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The Hui Stick

Jun 05, 2021
The eleventh Curiosity Box is now shipping. I'm talking about ferrofluid, an Archimedean device. I can't give away all the items, but you will also receive one of these if you subscribe. This is a hui

stick

. Also known as a gee-haw whammy mulch. Also known as the Ouija windmill. Oh yeah, it's creepy. It's just a small rubbing

stick

and propeller stick that has a propeller on one end and notches on one side. Now when you rub the lever along the notches, the propeller lever will vibrate and the propeller will spin, but the direction it spins will obey your command.
the hui stick
All you have to do is say the magic word. Hui. Hui! Hui! Hui? WHO? MY? How does it work? Well, that's what we're going to talk about today at Michael's Toys. To see how the Hui staff works you have to get closer or I could get closer to you. Now here are my hands and let's pretend they are your hands. When you hold the propeller lever, you hold the rub lever through the notches on the other one, but you don't simply rub the rub lever through the notches like this. No no no. The trick is to hold the lever this way so that when it fits into the notches you can press against the propeller lever from one side with your index finger or from the other side with your thumb.
the hui stick

More Interesting Facts About,

the hui stick...

So while you rub the notches, you are also dragging a finger and constantly pressing one finger against one side of the stick or the other. And that is what the direction reverses. See this. I will start. Let's start with my thumb. I'll try to separate them so it's very obvious when it changes. Here I go. I'm pushing. I'm constantly pressing against the right lever with my thumb and now here goes the notch action. Nice! We've got some rotation and that's counterclockwise, but now I'm going to shift so that my finger, my index finger, is pressing against the left side of the propeller lever.
the hui stick
Are you ready? Boom. Oh! Investment! Pretty cool, huh? but how does it work? Well, to start this investigation let's talk about how the propeller lever moves when the notches are rubbed. Well, that should cause some up and down movement. Vertical, straight up and down. Except not exactly. No matter how hard you try, there will always be a small mistake. Even if it's just the width of an atom, horizontally and that's really all it takes to induce a little bit of rotation. You can try this at home. Take something like a pencil and a roll of tape or some other ring-shaped object.
the hui stick
Pass the pencil and try to move it only up and down. No matter how hard you try, rotation will always occur. Only if you are able to move the pencil up and down through the exact center of mass of the ring, so that you are only pushing it up and down, you will not get the rotation, but the slightest error introduces a torque that causes rotation and then a feedback loop makes it stronger and stronger. This is exactly what is happening with the hui stick. I don't know if you can tell, but the shaft that connects the propeller blades to the propeller lever is much thinner than the propeller bore.
Here is an example that has been deconstructed. You see, that shaft is pretty thin and the hole in the propeller is pretty big. This means that as the shaft bounces, it actually bounces inside the propeller hole and can push and drag the propeller through friction. To see how exactly those propeller lever vibrations work, we got some great slow motion footage. This is how we do it. I took a laser measure that shoots a laser beam, there's the dot, and I grabbed it with the same hand as the hui stick and projected the laser dot onto a wall on the other side of the room so that when I stroked the notches, both laser measure and the hui stick would vibrate together and I could see how it vibrated.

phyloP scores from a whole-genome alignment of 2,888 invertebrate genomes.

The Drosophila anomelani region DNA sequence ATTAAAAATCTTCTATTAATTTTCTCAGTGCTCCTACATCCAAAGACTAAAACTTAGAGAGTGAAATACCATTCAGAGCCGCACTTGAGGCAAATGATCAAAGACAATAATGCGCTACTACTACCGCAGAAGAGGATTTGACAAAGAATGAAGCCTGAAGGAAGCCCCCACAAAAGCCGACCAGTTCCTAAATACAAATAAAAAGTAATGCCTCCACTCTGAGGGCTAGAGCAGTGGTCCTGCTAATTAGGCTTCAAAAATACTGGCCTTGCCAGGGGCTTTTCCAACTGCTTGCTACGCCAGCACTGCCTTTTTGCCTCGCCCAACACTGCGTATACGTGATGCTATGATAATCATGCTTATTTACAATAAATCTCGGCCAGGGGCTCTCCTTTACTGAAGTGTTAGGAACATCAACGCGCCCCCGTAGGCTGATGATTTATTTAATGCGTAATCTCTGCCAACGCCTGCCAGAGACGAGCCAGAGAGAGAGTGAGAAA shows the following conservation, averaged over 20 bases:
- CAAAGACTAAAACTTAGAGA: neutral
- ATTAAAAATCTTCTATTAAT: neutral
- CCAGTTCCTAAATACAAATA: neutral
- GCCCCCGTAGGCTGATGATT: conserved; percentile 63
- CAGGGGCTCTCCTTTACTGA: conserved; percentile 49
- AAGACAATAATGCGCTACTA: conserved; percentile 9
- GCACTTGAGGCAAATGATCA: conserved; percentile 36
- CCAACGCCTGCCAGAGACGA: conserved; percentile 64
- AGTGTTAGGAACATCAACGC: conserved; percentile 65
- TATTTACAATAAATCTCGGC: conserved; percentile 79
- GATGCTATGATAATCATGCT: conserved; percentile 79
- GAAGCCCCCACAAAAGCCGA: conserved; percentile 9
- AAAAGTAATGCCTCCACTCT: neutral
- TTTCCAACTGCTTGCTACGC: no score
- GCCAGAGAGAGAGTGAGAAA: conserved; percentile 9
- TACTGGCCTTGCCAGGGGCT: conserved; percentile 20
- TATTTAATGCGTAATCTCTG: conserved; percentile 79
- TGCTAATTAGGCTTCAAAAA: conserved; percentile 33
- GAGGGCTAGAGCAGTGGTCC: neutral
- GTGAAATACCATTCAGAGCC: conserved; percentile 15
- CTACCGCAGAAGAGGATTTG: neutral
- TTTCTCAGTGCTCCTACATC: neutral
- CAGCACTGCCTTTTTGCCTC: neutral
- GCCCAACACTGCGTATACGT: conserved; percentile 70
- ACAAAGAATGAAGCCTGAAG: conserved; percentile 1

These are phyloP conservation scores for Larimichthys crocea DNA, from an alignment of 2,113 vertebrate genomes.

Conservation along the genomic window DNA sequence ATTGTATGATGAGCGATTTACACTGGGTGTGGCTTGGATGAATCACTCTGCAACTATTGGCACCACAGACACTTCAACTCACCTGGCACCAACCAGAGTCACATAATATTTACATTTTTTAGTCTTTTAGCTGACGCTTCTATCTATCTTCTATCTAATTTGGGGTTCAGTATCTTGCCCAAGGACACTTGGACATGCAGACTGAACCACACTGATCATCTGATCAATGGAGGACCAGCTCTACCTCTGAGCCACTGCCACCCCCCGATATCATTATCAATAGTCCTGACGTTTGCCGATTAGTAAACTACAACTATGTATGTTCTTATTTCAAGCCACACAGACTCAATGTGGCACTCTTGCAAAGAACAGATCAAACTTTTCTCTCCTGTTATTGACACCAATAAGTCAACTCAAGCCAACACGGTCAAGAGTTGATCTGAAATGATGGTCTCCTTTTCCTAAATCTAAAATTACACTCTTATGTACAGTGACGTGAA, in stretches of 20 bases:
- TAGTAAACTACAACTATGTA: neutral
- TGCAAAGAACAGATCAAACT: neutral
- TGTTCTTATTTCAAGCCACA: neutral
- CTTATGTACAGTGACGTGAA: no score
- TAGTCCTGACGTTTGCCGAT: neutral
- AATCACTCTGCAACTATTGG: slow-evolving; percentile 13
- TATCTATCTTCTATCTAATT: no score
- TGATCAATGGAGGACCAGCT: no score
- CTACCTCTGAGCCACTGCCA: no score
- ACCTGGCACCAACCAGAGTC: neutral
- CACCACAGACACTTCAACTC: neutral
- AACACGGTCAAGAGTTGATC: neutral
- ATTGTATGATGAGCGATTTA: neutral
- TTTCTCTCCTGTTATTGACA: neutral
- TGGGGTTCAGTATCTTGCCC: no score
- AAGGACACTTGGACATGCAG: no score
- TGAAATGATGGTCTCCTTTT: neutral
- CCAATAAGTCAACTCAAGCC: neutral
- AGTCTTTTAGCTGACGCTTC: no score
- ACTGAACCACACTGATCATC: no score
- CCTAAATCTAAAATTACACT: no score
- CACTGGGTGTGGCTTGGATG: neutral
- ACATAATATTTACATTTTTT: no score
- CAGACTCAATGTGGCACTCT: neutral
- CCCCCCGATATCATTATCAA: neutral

Now, when I don't even press a finger against the propeller lever, I still have a pretty chaotic movement. The propeller lever doesn't just vibrate up and down. Sometimes it goes in circles, but it's a mess. It is definitely not controlled. But if I press my index finger against the left side, the laser pointer moves clockwise. And if I press my thumb against the right side, the laser pointer rotates counterclockwise. And because the shaft has room inside the propeller bore to move, its circular motion easily translates into propeller rotation. But why does putting a finger on the side produce a circular motion?
Well, many articles have been written about how a hui stick works and not all of them agree with each other. Many explanations simply say that this happens and don't get into the actual mechanism, but I have done some experiments of my own and would like to present some of my findings and this is what I think is important in the functioning of a proper hui stick. I think it doesn't just matter which left or right side you press your finger on. It also matters which top or bottom side your finger presses against. And here's why. Suppose this circle is a front view of the propeller lever like this, right?
So we look at it directly and the assembly in the middle is the shaft in the middle that the propeller sits on. Now if this is the hui stick, as I rub the notches, the stick is pushed up and down. It is pushed down when the club is at the top of a notch and then when the club flies up because of course my hand is holding it and it produces torque to keep it in contact with the club which rubs, goes up and then It is pushed down when the stick is above a notch. Then it goes back up when I'm in a notch and so on up and down.
But when I drag a finger along the hui stick, my finger is slightly on top. Good? I'm not going to get any lower than the middle of the stick. I'm at the top. And look what happens. Two pairs. Two torques because when I press a finger against the lever like this I am creating a torque that causes rotation in this direction. But of course the lever doesn't keep turning in that direction because my stabilizing hand is pushing the other way. It produces a buttress that holds the lever in one position. And it is the interaction between these two pairs that causes the spin in a particular direction.